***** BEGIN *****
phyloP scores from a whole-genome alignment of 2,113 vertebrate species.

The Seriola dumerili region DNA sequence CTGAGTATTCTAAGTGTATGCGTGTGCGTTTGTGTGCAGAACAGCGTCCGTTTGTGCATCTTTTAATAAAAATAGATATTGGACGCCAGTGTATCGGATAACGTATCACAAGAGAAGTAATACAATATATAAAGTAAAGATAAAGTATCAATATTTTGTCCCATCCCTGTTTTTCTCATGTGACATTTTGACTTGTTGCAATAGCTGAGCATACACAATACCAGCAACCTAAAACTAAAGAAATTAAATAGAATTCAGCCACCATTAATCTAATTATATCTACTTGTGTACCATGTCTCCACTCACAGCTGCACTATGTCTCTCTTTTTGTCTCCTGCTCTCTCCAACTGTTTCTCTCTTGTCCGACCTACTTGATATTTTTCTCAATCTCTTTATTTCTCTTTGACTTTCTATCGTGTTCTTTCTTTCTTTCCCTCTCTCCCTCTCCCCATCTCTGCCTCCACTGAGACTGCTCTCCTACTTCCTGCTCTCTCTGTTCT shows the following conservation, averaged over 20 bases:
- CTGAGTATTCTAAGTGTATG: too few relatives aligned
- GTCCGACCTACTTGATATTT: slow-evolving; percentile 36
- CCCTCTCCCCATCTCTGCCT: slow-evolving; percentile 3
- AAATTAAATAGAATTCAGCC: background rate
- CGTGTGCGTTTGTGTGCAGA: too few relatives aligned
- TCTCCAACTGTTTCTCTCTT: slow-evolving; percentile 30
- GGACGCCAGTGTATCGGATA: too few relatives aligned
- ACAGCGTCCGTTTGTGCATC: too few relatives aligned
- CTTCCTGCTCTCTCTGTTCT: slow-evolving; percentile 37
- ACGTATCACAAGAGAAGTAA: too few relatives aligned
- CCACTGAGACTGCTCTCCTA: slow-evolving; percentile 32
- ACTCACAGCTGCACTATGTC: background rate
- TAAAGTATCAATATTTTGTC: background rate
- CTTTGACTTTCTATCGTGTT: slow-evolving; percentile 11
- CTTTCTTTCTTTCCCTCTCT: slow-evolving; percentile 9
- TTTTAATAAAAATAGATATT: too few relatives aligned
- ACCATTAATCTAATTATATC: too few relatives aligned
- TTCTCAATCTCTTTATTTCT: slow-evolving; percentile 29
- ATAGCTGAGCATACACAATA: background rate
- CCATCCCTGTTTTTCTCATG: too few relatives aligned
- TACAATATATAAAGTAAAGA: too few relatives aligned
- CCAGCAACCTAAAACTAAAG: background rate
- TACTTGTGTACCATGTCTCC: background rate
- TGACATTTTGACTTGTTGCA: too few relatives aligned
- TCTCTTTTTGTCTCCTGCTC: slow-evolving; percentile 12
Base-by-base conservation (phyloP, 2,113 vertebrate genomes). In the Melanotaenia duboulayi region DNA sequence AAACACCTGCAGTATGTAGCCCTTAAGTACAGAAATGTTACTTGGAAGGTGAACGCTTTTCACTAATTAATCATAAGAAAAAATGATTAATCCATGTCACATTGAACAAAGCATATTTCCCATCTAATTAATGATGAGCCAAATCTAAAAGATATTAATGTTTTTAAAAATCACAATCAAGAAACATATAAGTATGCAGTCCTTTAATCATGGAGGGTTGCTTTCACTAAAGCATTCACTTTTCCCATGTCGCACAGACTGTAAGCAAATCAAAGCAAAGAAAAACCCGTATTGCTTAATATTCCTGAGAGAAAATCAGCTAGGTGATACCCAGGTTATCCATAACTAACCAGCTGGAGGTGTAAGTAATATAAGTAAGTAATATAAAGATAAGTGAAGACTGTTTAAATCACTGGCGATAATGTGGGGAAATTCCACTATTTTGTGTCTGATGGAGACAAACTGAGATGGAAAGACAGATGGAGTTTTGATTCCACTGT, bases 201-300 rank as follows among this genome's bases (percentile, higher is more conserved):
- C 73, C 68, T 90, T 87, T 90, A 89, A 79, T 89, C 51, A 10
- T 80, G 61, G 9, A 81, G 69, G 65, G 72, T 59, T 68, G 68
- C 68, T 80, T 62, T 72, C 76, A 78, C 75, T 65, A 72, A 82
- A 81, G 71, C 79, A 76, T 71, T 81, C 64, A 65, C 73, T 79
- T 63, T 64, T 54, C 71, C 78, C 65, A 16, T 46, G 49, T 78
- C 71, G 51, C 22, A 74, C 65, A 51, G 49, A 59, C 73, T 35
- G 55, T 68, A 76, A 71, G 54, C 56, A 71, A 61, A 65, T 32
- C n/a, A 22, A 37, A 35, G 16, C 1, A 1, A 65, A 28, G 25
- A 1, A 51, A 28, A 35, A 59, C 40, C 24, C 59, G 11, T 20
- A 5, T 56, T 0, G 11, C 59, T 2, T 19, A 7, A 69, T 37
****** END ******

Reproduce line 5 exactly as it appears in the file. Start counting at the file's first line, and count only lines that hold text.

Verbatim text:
- CCCTCTCCCCATCTCTGCCT: slow-evolving; percentile 3